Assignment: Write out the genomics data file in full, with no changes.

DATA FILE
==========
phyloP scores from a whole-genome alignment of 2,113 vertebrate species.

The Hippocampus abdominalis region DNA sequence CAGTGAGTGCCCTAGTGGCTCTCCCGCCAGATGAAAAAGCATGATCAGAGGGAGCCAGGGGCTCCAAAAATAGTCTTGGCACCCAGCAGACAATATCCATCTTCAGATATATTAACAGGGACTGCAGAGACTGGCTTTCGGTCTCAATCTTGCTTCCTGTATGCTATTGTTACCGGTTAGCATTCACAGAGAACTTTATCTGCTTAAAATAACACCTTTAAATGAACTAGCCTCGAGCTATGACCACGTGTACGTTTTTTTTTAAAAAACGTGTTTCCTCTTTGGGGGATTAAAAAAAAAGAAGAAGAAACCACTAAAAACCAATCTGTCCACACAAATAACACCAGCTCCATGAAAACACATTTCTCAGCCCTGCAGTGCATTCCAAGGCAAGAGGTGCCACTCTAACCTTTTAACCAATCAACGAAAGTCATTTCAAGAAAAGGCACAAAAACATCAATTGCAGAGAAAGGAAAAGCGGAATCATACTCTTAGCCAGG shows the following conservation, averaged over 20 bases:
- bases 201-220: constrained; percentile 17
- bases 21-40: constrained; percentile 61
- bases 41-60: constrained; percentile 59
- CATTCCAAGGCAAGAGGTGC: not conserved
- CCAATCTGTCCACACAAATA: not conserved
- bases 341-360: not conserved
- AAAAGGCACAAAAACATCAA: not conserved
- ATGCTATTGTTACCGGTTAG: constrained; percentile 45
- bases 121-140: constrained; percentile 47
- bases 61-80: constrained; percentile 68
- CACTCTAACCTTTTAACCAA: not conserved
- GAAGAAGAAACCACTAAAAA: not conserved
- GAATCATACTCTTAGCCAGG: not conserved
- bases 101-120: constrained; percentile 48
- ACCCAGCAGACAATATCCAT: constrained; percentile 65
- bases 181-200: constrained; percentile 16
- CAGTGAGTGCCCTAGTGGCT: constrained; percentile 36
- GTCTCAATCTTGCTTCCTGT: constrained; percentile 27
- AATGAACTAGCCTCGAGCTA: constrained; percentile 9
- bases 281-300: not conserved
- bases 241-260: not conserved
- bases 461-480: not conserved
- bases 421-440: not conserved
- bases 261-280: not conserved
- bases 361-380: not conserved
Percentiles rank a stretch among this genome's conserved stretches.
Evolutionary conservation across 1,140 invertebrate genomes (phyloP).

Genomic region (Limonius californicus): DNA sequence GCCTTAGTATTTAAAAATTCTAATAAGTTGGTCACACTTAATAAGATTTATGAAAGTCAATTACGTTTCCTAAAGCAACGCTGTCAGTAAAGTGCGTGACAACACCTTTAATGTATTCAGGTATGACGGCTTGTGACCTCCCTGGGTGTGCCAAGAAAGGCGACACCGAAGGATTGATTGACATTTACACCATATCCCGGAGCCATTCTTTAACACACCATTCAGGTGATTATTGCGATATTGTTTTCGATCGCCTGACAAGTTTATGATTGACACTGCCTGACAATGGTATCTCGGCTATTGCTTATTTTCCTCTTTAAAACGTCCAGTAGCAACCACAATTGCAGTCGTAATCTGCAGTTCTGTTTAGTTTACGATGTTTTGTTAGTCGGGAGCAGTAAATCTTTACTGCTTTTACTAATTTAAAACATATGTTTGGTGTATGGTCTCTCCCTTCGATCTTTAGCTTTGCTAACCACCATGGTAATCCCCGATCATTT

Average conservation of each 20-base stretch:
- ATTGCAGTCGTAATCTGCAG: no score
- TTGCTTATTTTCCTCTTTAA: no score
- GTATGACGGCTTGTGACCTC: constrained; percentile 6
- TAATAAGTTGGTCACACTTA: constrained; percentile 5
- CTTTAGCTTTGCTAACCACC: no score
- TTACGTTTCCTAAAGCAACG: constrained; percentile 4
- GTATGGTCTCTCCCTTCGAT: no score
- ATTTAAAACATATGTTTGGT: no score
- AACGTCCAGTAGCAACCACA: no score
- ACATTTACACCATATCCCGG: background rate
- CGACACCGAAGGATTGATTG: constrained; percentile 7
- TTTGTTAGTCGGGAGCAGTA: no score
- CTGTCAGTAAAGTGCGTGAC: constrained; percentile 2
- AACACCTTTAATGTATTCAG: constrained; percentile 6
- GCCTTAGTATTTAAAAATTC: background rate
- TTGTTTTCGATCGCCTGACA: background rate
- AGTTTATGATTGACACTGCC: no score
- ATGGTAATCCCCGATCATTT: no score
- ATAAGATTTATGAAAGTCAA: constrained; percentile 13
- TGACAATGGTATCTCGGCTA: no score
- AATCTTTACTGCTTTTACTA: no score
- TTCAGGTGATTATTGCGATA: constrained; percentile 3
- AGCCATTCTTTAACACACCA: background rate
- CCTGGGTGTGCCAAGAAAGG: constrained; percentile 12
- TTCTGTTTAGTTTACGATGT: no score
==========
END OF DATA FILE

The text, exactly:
phyloP scores from a whole-genome alignment of 2,113 vertebrate species.

The Hippocampus abdominalis region DNA sequence CAGTGAGTGCCCTAGTGGCTCTCCCGCCAGATGAAAAAGCATGATCAGAGGGAGCCAGGGGCTCCAAAAATAGTCTTGGCACCCAGCAGACAATATCCATCTTCAGATATATTAACAGGGACTGCAGAGACTGGCTTTCGGTCTCAATCTTGCTTCCTGTATGCTATTGTTACCGGTTAGCATTCACAGAGAACTTTATCTGCTTAAAATAACACCTTTAAATGAACTAGCCTCGAGCTATGACCACGTGTACGTTTTTTTTTAAAAAACGTGTTTCCTCTTTGGGGGATTAAAAAAAAAGAAGAAGAAACCACTAAAAACCAATCTGTCCACACAAATAACACCAGCTCCATGAAAACACATTTCTCAGCCCTGCAGTGCATTCCAAGGCAAGAGGTGCCACTCTAACCTTTTAACCAATCAACGAAAGTCATTTCAAGAAAAGGCACAAAAACATCAATTGCAGAGAAAGGAAAAGCGGAATCATACTCTTAGCCAGG shows the following conservation, averaged over 20 bases:
- bases 201-220: constrained; percentile 17
- bases 21-40: constrained; percentile 61
- bases 41-60: constrained; percentile 59
- CATTCCAAGGCAAGAGGTGC: not conserved
- CCAATCTGTCCACACAAATA: not conserved
- bases 341-360: not conserved
- AAAAGGCACAAAAACATCAA: not conserved
- ATGCTATTGTTACCGGTTAG: constrained; percentile 45
- bases 121-140: constrained; percentile 47
- bases 61-80: constrained; percentile 68
- CACTCTAACCTTTTAACCAA: not conserved
- GAAGAAGAAACCACTAAAAA: not conserved
- GAATCATACTCTTAGCCAGG: not conserved
- bases 101-120: constrained; percentile 48
- ACCCAGCAGACAATATCCAT: constrained; percentile 65
- bases 181-200: constrained; percentile 16
- CAGTGAGTGCCCTAGTGGCT: constrained; percentile 36
- GTCTCAATCTTGCTTCCTGT: constrained; percentile 27
- AATGAACTAGCCTCGAGCTA: constrained; percentile 9
- bases 281-300: not conserved
- bases 241-260: not conserved
- bases 461-480: not conserved
- bases 421-440: not conserved
- bases 261-280: not conserved
- bases 361-380: not conserved
Percentiles rank a stretch among this genome's conserved stretches.
Evolutionary conservation across 1,140 invertebrate genomes (phyloP).

Genomic region (Limonius californicus): DNA sequence GCCTTAGTATTTAAAAATTCTAATAAGTTGGTCACACTTAATAAGATTTATGAAAGTCAATTACGTTTCCTAAAGCAACGCTGTCAGTAAAGTGCGTGACAACACCTTTAATGTATTCAGGTATGACGGCTTGTGACCTCCCTGGGTGTGCCAAGAAAGGCGACACCGAAGGATTGATTGACATTTACACCATATCCCGGAGCCATTCTTTAACACACCATTCAGGTGATTATTGCGATATTGTTTTCGATCGCCTGACAAGTTTATGATTGACACTGCCTGACAATGGTATCTCGGCTATTGCTTATTTTCCTCTTTAAAACGTCCAGTAGCAACCACAATTGCAGTCGTAATCTGCAGTTCTGTTTAGTTTACGATGTTTTGTTAGTCGGGAGCAGTAAATCTTTACTGCTTTTACTAATTTAAAACATATGTTTGGTGTATGGTCTCTCCCTTCGATCTTTAGCTTTGCTAACCACCATGGTAATCCCCGATCATTT

Average conservation of each 20-base stretch:
- ATTGCAGTCGTAATCTGCAG: no score
- TTGCTTATTTTCCTCTTTAA: no score
- GTATGACGGCTTGTGACCTC: constrained; percentile 6
- TAATAAGTTGGTCACACTTA: constrained; percentile 5
- CTTTAGCTTTGCTAACCACC: no score
- TTACGTTTCCTAAAGCAACG: constrained; percentile 4
- GTATGGTCTCTCCCTTCGAT: no score
- ATTTAAAACATATGTTTGGT: no score
- AACGTCCAGTAGCAACCACA: no score
- ACATTTACACCATATCCCGG: background rate
- CGACACCGAAGGATTGATTG: constrained; percentile 7
- TTTGTTAGTCGGGAGCAGTA: no score
- CTGTCAGTAAAGTGCGTGAC: constrained; percentile 2
- AACACCTTTAATGTATTCAG: constrained; percentile 6
- GCCTTAGTATTTAAAAATTC: background rate
- TTGTTTTCGATCGCCTGACA: background rate
- AGTTTATGATTGACACTGCC: no score
- ATGGTAATCCCCGATCATTT: no score
- ATAAGATTTATGAAAGTCAA: constrained; percentile 13
- TGACAATGGTATCTCGGCTA: no score
- AATCTTTACTGCTTTTACTA: no score
- TTCAGGTGATTATTGCGATA: constrained; percentile 3
- AGCCATTCTTTAACACACCA: background rate
- CCTGGGTGTGCCAAGAAAGG: constrained; percentile 12
- TTCTGTTTAGTTTACGATGT: no score